• {{ offText }}
  • </div>
  • </div>
  • `
  • });
  •  
  •  
  • // I bind the JavaScript events to the view-model.
  • function link( scope, element, attributes, ngModelController ) {
  •  
  • // I am used to define the internal state of the toggle (which will
  • // be synchronized with the ngModel value).
  • scope.toggleIsOn = false;
  •  
  • // Add a ngModel formatter to ensure that the view value is always
  • // consumable (not really necessary for this demo).
  • ngModelController.$formatters.push( formatModelValue );
  •  
  • // Wire up the render, which will be called when the $viewModel value
  • // has been updated programmatically and the component needs to be
  • // updated to reflect that change.
  • ngModelController.$render = renderViewValue;
  •  
  • element.on( "click", handleClick );
  •  
  •  
  • // ---
  • // PRIVATE METHODS.
  • // ---
  •  
  •  
  • // I format the incoming model value to make sure it is consumable
  • // by the view (modeValue --> viewValue).
  • // --
  • // NOTE: This isn't really required for this demo; but, I wanted to
  • // include it to hint that the ngModel life-cycle is more robust than
  • // it might seem at first.
  • function formatModelValue( modelValue ) {
  •  
  • return( !! modelValue );
  •  
  • }
  •  
  •  
  • // I handle the click event on the component and update the viewValue
  • // to reflect the intent of the click.
  • function handleClick( event ) {
  •  
  • var target = angular.element( event.target );
  •  
  • // Tell AngularJS that we changed something.
  • scope.$apply(
  • function changeViewModel() {
  •  
  • // Update the internal component state based on the click.
  • scope.toggleIsOn = target.hasClass( "on-label" );
  •  
  • // Tell the ngModelController about the change.
  • // --
  • // NOTE: This will not trigger a $render() call, which is
  • // why it is important that internal state of the component
  • // is updated directly (above).
  • ngModelController.$setViewValue( scope.toggleIsOn );
  •  
  • }
  • );
  •  
  • }
  •  
  •  
  • // I update the rendering of the component based on the ngModel value.
  • function renderViewValue() {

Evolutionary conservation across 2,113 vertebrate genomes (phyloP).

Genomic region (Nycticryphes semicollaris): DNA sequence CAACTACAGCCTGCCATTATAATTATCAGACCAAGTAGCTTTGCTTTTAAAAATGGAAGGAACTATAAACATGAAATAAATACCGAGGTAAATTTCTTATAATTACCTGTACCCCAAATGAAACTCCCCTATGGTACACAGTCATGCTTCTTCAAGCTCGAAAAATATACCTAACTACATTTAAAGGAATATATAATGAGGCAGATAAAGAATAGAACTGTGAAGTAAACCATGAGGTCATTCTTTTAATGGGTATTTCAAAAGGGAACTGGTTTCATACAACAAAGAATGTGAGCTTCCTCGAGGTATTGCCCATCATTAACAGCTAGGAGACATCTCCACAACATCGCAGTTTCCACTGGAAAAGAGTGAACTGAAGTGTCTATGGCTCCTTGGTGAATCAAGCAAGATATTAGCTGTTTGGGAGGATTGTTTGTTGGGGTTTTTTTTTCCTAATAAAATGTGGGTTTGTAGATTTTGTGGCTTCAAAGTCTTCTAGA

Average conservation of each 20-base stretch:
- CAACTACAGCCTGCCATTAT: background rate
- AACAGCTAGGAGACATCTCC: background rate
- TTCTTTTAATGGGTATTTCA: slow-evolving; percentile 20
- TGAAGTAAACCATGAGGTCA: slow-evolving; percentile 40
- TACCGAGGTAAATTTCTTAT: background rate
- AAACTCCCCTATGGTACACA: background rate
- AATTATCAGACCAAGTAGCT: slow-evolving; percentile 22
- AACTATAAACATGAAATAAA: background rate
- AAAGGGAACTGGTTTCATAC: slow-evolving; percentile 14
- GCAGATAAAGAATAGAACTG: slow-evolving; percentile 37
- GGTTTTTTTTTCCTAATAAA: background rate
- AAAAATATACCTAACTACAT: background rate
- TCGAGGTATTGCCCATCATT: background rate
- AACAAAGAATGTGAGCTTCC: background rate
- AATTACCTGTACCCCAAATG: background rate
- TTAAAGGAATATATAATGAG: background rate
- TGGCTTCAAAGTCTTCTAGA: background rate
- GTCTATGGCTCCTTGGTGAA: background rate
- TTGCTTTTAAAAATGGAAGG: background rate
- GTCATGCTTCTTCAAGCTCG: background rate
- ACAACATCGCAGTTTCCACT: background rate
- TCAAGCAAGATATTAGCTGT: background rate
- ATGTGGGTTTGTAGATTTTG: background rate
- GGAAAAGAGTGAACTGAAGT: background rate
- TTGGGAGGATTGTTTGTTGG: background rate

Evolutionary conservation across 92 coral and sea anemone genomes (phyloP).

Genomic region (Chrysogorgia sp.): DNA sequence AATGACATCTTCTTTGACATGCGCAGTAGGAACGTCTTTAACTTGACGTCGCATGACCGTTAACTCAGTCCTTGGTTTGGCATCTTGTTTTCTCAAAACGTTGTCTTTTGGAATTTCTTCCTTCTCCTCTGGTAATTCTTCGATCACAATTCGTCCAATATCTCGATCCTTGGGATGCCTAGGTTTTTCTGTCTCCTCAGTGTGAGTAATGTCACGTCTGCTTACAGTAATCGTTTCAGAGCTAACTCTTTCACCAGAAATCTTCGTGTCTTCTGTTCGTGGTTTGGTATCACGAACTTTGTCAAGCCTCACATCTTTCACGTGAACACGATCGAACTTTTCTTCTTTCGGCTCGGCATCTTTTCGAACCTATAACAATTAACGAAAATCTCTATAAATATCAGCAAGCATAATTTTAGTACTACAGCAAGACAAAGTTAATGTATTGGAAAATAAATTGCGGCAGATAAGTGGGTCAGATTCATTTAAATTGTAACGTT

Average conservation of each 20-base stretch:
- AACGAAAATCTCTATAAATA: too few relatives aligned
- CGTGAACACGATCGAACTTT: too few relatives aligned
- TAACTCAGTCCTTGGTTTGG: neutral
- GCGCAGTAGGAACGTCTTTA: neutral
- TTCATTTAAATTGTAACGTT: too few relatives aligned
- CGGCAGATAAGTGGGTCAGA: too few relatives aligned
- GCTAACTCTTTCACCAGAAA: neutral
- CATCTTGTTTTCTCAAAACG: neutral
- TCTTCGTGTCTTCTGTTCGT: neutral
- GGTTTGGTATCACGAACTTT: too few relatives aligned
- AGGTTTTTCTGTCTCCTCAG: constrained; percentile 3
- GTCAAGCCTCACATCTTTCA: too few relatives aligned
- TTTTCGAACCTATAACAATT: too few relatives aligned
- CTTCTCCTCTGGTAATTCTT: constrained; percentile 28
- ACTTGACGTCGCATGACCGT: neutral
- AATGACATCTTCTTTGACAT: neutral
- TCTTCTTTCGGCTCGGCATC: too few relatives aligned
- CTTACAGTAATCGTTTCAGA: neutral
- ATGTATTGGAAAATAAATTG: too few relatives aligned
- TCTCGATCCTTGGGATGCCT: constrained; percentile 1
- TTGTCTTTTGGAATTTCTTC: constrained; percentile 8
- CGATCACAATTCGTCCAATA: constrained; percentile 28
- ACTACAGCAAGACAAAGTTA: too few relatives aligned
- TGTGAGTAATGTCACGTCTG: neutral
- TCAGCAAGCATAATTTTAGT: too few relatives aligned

•  
  • // NOTE: We know that this will be a strict Boolean based on the
  • // formatter that we pushed onto the stack above.
  • scope.toggleIsOn = ngModelController.$viewValue;
  •  
  • }
  •  
  • }
  •  
  • }
  • );
  •  
  •  
  • // --------------------------------------------------------------------------- //
  • // --------------------------------------------------------------------------- //
  •  
  •  
  • // I log the model value based on the $watch() binding.
  • angular.module( "Demo" ).directive(
  • "bnModelWatch",
  • function bnModelWatchDirective() {
  •  
  • // Return the directive configuration object.
  • return({
  • link: link,
  • restrict: "A"
  • });
  •  
  •  
  • // I bind the JavaScript events to the view-model.
  • function link( scope, element, attributes ) {
  •  
  • // In this approach, we're just going to watch the ngModel expression
  • // for changes in the same way we would watch any other scope-based
  • // value for changes.
  • scope.$watch(
  • attributes.ngModel,
  • function( newValue, oldValue ) {
  •  
  • console.log( "ngModel value changed (A):", newValue );
  •  
  • }
  • );
  •  
  • }
  •  
  • }
  • );
  •  
  •  
  • // --------------------------------------------------------------------------- //
  • // --------------------------------------------------------------------------- //
  •  
  •  
  • // I log the model value based on a $viewChangeListeners binding.
  • angular.module( "Demo" ).directive(
  • "bnModelChangeListener",
  • function bnModelChangeListenerDirective() {
  •  
  • // Return the directive configuration object.
  • // --
  • // NOTE: In order to use this approach, we have to require the
  • // ngModelController.
  • return({
  • link: link,
  • require: "ngModel",
  • restrict: "A"
  • });
  •  
  •  
  • // I bind the JavaScript events to the view-model.
  • function link( scope, element, attributes, ngModelController ) {
  •  
  • // In this approach, we're just going to push a listener onto the
  • // change-listener collection of the ngModelController. This will get
  • // called whenever the $viewValue has changed and has resulted in a
  • // change of the $modelValue.
  • // --
  • // NOTE: If the ngModel value is changed programmtically, this will
  • // not be triggered because, in that case, the viewValue - while
  • // changing - is simply being synchronized with the ngModel value.
  • ngModelController.$viewChangeListeners.push(
  • function handleNgModelChange() {
  •  
  • console.log( "ngModel value changed (B):", ngModelController.$viewValue );
  •  
  • }
  • );
  •  
  • }
  •  
  • }
  • );
  •  
  • </script>
  •  
  • </body>
  • </html>

As you can see, the $watch() binding on the ngModel is the most straightforward approach if you just want to watch the ngModel value. But, if you're creating an ngModel consumer, the ngModelController gives you a tremendous amount of control over how changes are propagated into and out of your input control.

When we run this code, change the ngModel value externally, and then try to interact with the widget, we get the following output:


 
 
 

 
 Watching and responding to ngModel changes in AngularJS. 
 
 
 

When it comes to watching and responding to ngModel changes in AngularJS, there's no "best" way. Rather, there are several ways that work; and, the right way really depends on what you are trying to do. If you're creating an input control component, you probably need to use the ngModelController and the two-way data-binding workflow. But, if you're just trying to observe changes on the ngModel value, you're probably fine just using a scope $watch() binding.